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Author Topic: Procedural Poppy Popping  (Read 91 times)

Sore

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Procedural Poppy Popping
« on: October 12, 2017, 08:05:58 pm »

I apologise for the title  ::)


Tend to ramble a fair bit so I will skip that to the best of my ability and get to the point, I purchased a poppy seed set (containing 9 types: Black, California, Danish Flag, Flanders, Giant Pod, Greek Red, Peshawar, Turkish Red and last but not least Zahir) and would like to give them the best chance possible to flower but also produce more seeds so that I may share them with others while having enough for future plants as this seed pack cost a little shy of $50 AUD and only contained 100-300 of each variant.


I am located in Queensland, Australia which I'm certain will cause some complications at some point but am more than happy to endure after looking at some images of these beautiful specimens, mainly the Danish Flag, Zahir, California and Peshawar.


Love the idea of making poppy bread not to mention how happy it might make our bee's of which we have a fair few visiting from time to time!


Did a brief comparison of the info that was provided with the seeds and there seems to be conflicting information, not saying that they are wrong however I won't provide the website/company that I ordered through unless asked in private or later information helps clarify just because I don't wanna spread misinformation or damage any reputability.


Any and all information or questions are appreciated, factual, trivial or otherwise please don't hesitate to put in your 2cents  :)

Thanks in advance, Sore.
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Inyan

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Re: Procedural Poppy Popping
« Reply #1 on: October 13, 2017, 02:23:44 am »

I'm not an expert when it comes to poppies. I have grown them in Belgium and the USA. With that being said, I personally till up the soil a few weeks prior to wanting to plant them. I then till again right before spreading my seed out. I just toss it in the air and where it lands it lands. I will be planting my poppy seed in the next few weeks. Mine always seem to sprout right after a cold spell. If it is too warm the seeds don't germinate for me.
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LIBERTYNY

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Re: Procedural Poppy Popping
« Reply #2 on: October 13, 2017, 05:25:08 am »

 Sounds like horizon herbs/Strictly medicinal seed stock  (great vendor)

  Your first issue is you have two different poppy types  P Somn and E Cali.
  Of the P Somn's you have albms/whites and blacks,  The whites have a slightly shorter growing season  but tend to be more tolerant of frosts.

  Im not familiar with your climate,  But plenty of poppy is grown in Aus and Taz,  your best bet is to look at their tech's and copy.

 With P somn's you almost always want to start as early as possible as they are short season crops, most people have trouble getting them to a decent size.

  Commercial farmers direct seed their crops, a few 1000 seeds is not much at all to direct seed especially with no poppy skills (yet).   Your best bet for a first time are 'peat pellets' or peatpots' as its a simple method (but has serious draw backs)

  For direct seed you will want to till/turn the earth first, or else germination is unlikely to occur at all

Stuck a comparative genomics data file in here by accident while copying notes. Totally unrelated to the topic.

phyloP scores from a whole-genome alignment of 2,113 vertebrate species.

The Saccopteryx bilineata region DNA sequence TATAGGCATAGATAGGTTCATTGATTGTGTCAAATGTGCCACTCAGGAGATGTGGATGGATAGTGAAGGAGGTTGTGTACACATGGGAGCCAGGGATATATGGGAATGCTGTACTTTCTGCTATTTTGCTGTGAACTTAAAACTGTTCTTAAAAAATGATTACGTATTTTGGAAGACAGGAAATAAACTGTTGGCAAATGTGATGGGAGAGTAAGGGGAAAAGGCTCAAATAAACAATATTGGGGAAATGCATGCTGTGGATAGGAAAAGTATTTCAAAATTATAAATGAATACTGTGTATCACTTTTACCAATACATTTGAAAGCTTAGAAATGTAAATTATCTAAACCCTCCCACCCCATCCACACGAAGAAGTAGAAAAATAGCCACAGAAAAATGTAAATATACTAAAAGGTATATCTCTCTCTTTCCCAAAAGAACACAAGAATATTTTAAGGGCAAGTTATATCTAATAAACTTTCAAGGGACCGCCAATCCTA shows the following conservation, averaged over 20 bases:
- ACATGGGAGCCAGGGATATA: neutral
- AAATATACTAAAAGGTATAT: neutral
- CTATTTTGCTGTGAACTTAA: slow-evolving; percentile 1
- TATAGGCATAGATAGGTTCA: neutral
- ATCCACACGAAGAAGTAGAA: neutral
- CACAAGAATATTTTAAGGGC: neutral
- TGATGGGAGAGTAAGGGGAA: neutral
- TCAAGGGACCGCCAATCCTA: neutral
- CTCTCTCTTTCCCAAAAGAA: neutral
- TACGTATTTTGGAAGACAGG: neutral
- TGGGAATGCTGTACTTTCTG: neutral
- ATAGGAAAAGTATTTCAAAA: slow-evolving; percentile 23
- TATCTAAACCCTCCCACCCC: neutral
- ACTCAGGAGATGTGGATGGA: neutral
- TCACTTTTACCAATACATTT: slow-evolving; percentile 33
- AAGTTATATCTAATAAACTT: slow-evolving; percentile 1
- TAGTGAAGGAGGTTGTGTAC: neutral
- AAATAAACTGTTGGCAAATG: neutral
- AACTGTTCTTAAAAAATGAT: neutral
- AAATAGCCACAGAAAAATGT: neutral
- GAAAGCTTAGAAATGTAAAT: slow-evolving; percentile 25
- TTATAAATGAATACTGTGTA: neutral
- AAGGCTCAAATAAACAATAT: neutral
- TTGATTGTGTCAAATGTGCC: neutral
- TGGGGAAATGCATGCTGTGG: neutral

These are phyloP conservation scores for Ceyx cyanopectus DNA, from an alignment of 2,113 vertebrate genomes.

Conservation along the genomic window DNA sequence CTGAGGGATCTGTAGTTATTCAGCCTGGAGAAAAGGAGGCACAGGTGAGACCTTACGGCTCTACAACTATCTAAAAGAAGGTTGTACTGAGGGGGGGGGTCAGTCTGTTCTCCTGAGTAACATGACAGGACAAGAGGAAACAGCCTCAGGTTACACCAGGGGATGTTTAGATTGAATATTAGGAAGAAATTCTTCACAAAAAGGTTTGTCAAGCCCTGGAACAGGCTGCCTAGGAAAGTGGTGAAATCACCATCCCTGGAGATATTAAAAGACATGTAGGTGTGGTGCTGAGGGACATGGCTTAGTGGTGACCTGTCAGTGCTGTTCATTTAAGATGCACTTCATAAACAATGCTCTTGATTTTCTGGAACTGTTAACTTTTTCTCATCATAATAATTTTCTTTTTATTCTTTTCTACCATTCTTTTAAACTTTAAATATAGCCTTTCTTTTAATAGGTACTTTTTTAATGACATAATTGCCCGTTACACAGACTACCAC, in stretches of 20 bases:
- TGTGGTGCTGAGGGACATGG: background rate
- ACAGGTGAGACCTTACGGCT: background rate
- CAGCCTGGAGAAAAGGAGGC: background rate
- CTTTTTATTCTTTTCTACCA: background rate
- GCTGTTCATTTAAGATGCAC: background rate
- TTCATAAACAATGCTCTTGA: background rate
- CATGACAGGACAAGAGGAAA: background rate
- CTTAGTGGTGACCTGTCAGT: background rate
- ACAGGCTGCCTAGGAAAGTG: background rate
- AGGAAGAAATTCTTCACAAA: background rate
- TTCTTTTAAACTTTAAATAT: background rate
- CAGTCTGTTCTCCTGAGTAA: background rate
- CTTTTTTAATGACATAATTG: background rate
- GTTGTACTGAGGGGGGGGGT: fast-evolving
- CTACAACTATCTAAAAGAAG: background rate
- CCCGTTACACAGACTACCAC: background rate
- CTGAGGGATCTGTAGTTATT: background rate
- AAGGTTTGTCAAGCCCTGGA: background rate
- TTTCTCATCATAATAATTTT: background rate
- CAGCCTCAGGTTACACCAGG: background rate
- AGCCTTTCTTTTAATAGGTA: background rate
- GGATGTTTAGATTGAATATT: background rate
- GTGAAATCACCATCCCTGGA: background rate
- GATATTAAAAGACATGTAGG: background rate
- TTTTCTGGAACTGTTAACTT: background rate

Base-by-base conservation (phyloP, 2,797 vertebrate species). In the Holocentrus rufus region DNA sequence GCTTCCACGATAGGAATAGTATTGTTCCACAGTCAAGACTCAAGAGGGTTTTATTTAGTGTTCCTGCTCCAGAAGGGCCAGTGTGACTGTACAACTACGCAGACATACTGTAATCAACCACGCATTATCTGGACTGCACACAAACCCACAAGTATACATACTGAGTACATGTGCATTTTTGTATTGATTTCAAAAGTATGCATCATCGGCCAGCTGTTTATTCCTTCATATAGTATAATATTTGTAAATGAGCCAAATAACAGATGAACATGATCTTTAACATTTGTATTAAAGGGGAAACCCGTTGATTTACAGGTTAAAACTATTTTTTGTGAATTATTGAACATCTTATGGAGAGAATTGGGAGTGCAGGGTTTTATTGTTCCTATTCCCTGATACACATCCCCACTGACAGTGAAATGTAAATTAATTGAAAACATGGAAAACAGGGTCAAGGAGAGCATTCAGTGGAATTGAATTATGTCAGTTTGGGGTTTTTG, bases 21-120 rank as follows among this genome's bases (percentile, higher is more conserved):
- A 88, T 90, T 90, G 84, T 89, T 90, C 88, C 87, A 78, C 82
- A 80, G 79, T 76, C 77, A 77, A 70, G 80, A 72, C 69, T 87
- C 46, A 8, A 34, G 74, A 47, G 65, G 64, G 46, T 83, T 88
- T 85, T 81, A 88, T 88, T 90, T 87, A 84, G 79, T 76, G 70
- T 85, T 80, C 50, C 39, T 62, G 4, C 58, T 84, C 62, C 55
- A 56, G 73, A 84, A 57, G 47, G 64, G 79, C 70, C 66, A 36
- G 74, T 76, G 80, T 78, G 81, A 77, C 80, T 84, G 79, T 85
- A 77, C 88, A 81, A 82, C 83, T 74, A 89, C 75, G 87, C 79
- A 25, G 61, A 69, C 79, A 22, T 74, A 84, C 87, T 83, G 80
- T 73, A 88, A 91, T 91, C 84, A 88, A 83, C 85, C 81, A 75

I would go to the grocer and buy some bulk seed to experiment with direct seeding, and save the vendor seed for starts.

  As far as seed saving,  Your getting ahead of your self.   Rember P Somn's can cross pollinate so they must be spaced properly I find it eazyer to just grow 1 variety at a time to avoid crossing issues and genetic bottle necks, as seed saving is about more than being cheap,  its about preserving the genetics and improving the line's.   and being cheap.


 
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LIBERTYNY

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Re: Procedural Poppy Popping
« Reply #4 on: October 13, 2017, 05:54:17 am »

  The university of Tasmania and Australia, have agriculture programs dealing with poppy, for medical purposes and oil seed,  their are Many documents dealing with poppy to be found in the document archives.
  I suspect if you have a college cridentals (spelling) and log in,  their would be a gold mine of info avaible like any other state university has for other ariculture purposes
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Sore

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Re: Procedural Poppy Popping
« Reply #5 on: October 13, 2017, 07:03:42 pm »

I have grown them in Belgium and the USA. Mine always seem to sprout right after a cold spell. If it is too warm the seeds don't germinate for me.

Do you remember the type you were growing or the hardiness zone/temperature you were growing in at the time?

Very jealous that you've been to Europe and the USA so much history and culture in comparison to Australia.
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Sore

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Re: Procedural Poppy Popping
« Reply #6 on: October 13, 2017, 07:52:43 pm »


Sounds like horizon herbs/Strictly medicinal seed stock  (great vendor)

Im not familiar with your climate,  But plenty of poppy is grown in Aus and Taz,  your best bet is to look at their tech's and copy.

  Commercial farmers direct seed their crops, a few 1000 seeds is not much at all to direct seed especially with no poppy skills (yet).   Your best bet for a first time are 'peat pellets' or peatpots' as its a simple method (but has serious draw backs)

 For direct seed you will want to till/turn the earth first, or else germination is unlikely to occur at all